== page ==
Quelle: A. Schweiger, G. Jeschke, Principles of Pulse Electron Paramagnetic Resonance, 1st ed.,. Oxford University Press, Oxford, Principles of pulse electron paramagnetic resonance The table of contents ( PDF, 35 KB) is available in PDF format. There is a list of errata (PDF, 90 KB). Principles of pulse electron paramagnetic resonance. By A Schweiger and G Jeschke, Oxford University Press, UK, , pp. ISBN 0
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Pulse EPR (electron paramagnetic resonance) is one of the newest and most widely used techniques for examining the structure, function and. Electron paramagnetic resonance (EPR) = Electron spin resonance (ESR) Same underlying physical principles as in nuclear magnetic resonance (NMR) .. “Pulsed Electron Spin Resonance Spectroscopy: Basic principles. Keywords: Electron paramagnetic resonance · ENDOR · EPR methodology · Transition metal complexes. Electron Illustration of the potential of pulse EPR for structural analysis. The full .  A. Schweiger, G. Jeschke, 'Principles of pulse.
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Volume 79 , Issue 1 January Pages Related Information. Email or Customer ID. As the net magnetization vector precesses, some spin packets slow down due to lower fields and others speed up due to higher fields leading to a fanning out of the magnetization vector that results in the decay of the EPR signal.
The other packets contribute to the transverse magnetization decay due to the homogeneous broadening. In this process all the spin in one spin packet experience the same magnetic field and interact with each other that can lead to mutual and random spin flip-flops.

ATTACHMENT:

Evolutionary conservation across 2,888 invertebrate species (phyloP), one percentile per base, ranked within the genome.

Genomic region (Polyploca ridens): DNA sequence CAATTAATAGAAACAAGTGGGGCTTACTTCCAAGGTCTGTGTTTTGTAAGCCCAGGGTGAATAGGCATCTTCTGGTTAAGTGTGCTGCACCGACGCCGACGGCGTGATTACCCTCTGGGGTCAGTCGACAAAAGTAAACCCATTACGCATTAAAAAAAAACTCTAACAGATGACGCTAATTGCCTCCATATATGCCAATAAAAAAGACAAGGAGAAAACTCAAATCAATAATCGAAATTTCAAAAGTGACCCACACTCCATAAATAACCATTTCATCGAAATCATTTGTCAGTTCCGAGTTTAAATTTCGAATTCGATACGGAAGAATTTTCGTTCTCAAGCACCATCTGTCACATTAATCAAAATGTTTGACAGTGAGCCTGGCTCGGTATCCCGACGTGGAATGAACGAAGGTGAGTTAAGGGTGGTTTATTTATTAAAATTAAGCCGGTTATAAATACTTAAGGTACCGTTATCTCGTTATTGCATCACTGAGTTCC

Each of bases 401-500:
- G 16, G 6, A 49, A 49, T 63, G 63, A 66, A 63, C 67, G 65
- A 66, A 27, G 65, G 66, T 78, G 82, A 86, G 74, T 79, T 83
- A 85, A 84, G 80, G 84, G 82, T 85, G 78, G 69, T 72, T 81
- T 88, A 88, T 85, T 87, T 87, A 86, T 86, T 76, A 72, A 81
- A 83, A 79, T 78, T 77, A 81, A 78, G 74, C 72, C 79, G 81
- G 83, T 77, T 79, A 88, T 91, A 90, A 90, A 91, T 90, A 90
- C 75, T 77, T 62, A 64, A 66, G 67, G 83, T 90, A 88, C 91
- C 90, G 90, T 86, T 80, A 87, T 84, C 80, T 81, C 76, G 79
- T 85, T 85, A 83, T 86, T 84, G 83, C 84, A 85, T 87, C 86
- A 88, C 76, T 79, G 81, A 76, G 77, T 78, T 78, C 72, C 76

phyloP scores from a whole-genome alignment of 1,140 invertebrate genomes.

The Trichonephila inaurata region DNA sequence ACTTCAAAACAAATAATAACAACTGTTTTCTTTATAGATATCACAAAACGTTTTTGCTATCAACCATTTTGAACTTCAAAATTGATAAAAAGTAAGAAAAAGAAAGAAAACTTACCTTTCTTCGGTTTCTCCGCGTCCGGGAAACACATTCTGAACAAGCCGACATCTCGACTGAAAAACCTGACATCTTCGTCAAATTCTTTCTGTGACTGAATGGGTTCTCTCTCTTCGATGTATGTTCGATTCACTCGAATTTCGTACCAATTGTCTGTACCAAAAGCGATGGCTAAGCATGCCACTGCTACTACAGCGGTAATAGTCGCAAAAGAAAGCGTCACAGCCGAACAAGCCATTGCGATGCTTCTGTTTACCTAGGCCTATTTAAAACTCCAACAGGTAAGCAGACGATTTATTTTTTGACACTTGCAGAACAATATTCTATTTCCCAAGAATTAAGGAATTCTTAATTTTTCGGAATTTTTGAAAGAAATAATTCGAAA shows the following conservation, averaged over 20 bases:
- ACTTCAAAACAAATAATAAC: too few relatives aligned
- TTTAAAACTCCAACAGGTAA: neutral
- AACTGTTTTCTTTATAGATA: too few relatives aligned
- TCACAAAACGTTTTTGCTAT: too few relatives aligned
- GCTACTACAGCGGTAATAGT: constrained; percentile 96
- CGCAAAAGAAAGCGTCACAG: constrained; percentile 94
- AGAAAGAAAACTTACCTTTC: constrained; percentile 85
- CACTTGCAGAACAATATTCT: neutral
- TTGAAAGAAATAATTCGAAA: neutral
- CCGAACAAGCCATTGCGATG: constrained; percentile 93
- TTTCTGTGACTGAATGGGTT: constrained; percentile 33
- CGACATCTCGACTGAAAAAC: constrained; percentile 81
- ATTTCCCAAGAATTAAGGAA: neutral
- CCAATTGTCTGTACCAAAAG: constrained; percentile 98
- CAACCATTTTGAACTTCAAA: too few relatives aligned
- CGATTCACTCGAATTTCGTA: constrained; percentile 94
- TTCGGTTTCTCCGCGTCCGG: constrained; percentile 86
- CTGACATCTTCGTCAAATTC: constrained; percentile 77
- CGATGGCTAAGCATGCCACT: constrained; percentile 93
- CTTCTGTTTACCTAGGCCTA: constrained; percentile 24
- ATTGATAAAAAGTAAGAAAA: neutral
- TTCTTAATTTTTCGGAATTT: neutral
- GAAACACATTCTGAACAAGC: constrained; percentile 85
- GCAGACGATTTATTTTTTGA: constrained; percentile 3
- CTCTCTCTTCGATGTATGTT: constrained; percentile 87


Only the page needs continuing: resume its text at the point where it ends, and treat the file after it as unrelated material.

These fluctuations contribute to a faster fanning out of the magnetization vector. All the information about the frequency spectrum is encoded in the motion of the transverse magnetization. The frequency spectrum is reconstructed using the time behavior of the transverse magnetization made up of y- and x-axis components.
It is convenient that these two can be treated as the real and imaginary components of a complex quantity and use the Fourier theory to transform the measured time domain signal into the frequency domain representation. This is possible because both the absorption real and the dispersion imaginary signals are detected.
The FID signal decays away and for very broad EPR spectra this decay is rather fast due to the inhomogeneous broadening. To obtain more information one can recover the disappeared signal with another microwave pulse to produce a Hahn echo.
Different frequencies in the EPR spectrum inhomogeneous broadening cause this signal to "fan out", meaning that the slower spin-packets trail behind the faster ones. A complete refocusing of the signal occurs then at time 2t.
An accurate echo caused by a second microwave pulse can remove all inhomogeneous broadening effects. After all of the spin-packets bunch up, they will dephase again just like an FID.